The Affordable Care Act (ACA) provides access to no-copay birth control for everyone who needs it. But getting the birth control method of choice with no-copay isn’t always the on-the-ground reality for patients. Some of the barriers include insurance plans denying coverage even after a health care provider communicates the necessity of a particular brand name or type of birth control, requiring people to “fail first” meaning use non-preferred methods of birth control or other health services prior to approving a preferred contraceptive method, and not providing a clear and easily accessible way to get insurance coverage when a specific method of birth control is needed, such as a prior authorization.
On January 10, 2022, the Biden-Harris administration issued guidance to ensure insurance plans cover the specific method of birth control people need, without co-pays or deductibles. Depending on how people get their insurance coverage, health care providers can direct patients to hotlines and online resources to report insurance companies and plans that are not covering birth control as required.
The process to make a report may feel overwhelming for individuals, so support from a health care provider can make a difference. And the more that these hotlines hear from people struggling to get their no-copay birth control, the better the understanding the government will have of with the scope of the issues to be addressed.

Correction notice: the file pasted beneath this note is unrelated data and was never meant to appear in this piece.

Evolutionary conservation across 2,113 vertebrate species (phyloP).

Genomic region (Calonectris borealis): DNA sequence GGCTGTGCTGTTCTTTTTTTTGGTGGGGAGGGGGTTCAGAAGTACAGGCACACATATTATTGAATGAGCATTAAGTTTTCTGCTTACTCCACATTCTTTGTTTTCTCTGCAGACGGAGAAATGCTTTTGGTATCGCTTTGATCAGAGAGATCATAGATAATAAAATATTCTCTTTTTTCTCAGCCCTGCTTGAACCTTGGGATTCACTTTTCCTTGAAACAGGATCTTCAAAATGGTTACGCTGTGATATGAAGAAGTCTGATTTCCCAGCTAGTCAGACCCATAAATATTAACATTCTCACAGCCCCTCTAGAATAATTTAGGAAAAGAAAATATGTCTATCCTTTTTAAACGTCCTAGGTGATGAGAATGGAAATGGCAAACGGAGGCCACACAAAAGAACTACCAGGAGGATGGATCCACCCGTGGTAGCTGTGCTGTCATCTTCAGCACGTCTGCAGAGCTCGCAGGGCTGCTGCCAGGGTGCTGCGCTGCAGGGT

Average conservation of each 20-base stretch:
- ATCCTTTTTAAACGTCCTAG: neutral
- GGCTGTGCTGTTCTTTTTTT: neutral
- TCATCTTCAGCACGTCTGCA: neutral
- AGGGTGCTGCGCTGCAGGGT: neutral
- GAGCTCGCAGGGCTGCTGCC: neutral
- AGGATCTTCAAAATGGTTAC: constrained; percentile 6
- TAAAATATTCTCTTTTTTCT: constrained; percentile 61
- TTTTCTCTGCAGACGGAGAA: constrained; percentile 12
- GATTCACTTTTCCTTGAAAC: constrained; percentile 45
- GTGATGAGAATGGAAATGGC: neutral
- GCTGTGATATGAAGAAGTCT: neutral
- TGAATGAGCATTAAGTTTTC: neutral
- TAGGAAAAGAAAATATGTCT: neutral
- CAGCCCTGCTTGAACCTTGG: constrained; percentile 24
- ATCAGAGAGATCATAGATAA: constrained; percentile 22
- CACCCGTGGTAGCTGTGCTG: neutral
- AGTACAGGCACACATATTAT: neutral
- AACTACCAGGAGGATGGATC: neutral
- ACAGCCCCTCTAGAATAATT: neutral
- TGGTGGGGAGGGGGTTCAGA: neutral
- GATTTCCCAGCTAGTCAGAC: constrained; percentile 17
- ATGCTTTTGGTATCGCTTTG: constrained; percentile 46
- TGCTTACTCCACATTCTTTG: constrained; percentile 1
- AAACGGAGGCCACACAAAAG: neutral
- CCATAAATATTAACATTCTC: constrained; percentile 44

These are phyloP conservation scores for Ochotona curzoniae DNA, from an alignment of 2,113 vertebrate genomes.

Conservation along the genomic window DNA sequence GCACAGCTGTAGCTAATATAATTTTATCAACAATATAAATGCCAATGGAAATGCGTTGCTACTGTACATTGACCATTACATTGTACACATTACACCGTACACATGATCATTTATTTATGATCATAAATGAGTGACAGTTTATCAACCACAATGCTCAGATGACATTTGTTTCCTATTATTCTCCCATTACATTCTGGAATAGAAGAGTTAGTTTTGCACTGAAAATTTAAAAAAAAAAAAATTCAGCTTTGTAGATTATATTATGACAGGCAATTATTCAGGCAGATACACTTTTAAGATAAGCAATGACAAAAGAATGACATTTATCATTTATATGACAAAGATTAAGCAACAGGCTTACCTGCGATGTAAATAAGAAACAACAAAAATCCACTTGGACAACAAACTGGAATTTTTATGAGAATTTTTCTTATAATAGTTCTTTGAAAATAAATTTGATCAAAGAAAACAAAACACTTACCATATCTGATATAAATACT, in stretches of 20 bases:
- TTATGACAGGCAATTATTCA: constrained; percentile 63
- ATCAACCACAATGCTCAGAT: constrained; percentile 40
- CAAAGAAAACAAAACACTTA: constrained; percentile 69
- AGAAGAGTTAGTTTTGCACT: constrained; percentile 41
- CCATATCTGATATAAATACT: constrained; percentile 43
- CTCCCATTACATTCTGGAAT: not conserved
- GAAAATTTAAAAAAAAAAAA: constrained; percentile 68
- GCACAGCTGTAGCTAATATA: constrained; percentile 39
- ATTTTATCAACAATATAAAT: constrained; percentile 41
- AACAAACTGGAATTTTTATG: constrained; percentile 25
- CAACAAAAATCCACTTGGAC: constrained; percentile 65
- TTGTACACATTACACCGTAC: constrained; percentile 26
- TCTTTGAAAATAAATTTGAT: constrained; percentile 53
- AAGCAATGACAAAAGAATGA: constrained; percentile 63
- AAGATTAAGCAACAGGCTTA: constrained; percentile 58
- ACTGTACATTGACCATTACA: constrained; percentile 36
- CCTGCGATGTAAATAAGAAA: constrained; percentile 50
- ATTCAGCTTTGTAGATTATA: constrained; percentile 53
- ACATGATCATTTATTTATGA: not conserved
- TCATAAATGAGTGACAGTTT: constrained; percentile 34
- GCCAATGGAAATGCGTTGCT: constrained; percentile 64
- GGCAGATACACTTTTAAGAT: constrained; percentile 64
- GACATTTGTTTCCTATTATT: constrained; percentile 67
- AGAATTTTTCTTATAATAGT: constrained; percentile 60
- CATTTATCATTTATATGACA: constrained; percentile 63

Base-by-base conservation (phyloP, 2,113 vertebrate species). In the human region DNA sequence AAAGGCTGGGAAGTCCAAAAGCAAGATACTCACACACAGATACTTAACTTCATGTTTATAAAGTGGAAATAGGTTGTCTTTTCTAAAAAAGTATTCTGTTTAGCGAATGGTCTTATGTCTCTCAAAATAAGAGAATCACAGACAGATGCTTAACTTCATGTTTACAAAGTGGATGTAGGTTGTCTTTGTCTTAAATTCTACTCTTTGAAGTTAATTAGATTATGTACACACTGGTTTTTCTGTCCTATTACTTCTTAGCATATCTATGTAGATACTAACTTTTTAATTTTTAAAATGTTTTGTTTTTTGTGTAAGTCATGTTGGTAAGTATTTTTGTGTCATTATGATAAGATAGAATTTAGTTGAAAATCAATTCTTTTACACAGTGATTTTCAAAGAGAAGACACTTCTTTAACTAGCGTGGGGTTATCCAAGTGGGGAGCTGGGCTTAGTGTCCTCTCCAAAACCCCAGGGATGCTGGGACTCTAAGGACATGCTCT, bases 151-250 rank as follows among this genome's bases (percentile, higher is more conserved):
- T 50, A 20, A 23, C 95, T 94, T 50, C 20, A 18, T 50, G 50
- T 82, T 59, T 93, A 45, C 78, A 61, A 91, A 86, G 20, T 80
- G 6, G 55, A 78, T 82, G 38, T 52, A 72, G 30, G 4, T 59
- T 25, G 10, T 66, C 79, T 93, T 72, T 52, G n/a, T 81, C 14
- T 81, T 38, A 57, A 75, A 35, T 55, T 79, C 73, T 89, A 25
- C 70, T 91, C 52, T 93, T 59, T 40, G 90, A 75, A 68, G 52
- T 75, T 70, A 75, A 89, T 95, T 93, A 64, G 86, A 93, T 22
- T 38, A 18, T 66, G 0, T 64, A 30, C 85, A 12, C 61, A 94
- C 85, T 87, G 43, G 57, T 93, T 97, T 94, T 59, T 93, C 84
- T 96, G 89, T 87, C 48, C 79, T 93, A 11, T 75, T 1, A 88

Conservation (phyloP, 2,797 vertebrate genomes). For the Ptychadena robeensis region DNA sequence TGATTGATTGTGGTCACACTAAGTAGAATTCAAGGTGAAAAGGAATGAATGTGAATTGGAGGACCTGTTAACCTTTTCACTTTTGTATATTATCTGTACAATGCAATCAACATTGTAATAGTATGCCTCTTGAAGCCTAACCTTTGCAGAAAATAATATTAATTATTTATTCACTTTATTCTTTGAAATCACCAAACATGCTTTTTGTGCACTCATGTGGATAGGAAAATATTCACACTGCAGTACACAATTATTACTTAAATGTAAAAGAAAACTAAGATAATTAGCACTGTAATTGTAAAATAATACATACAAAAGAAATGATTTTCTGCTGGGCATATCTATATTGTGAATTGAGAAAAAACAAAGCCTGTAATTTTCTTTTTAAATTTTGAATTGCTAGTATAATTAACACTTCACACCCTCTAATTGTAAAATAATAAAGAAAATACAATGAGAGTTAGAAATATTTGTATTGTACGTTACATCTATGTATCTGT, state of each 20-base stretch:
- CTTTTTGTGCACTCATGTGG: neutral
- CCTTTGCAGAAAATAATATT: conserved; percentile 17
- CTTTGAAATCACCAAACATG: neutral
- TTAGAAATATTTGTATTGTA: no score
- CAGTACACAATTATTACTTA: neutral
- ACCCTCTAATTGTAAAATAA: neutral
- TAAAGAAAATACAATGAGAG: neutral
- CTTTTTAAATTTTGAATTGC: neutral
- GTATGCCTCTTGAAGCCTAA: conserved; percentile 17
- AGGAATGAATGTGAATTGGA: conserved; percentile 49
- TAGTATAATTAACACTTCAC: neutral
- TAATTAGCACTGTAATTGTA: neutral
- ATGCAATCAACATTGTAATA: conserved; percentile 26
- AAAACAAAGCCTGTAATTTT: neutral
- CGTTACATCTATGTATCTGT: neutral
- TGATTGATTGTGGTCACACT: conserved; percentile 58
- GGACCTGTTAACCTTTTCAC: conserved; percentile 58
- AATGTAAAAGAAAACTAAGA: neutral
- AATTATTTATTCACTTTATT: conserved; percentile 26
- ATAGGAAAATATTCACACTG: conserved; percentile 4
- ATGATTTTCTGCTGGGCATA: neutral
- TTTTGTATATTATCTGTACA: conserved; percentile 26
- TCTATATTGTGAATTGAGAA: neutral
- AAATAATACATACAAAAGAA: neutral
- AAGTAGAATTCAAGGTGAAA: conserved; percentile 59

If patients have private sector, employer-sponsored health insurance plans
Department of Labor
Hotline: 1-866-444-3272 (toll free)
Reports can be made in English and Spanish. For step-by-step directions, including screenshots, check out this blog from Power to Decide.
If patients have non-federal, public sector employer-sponsored plans
Such as people who use state and local government employee plans
US Center for Consumer Information and Insurance Oversight's Health Insurance Assistance Team
Hotline: 1-888-393-2789 (toll free)
Additional resource for patients
Anyone who is struggling to get access to no-copay contraception or other covered health services, regardless of their insurance provider, should also contact The National Women’s Law Center’s CoverHer project for help getting coverage.
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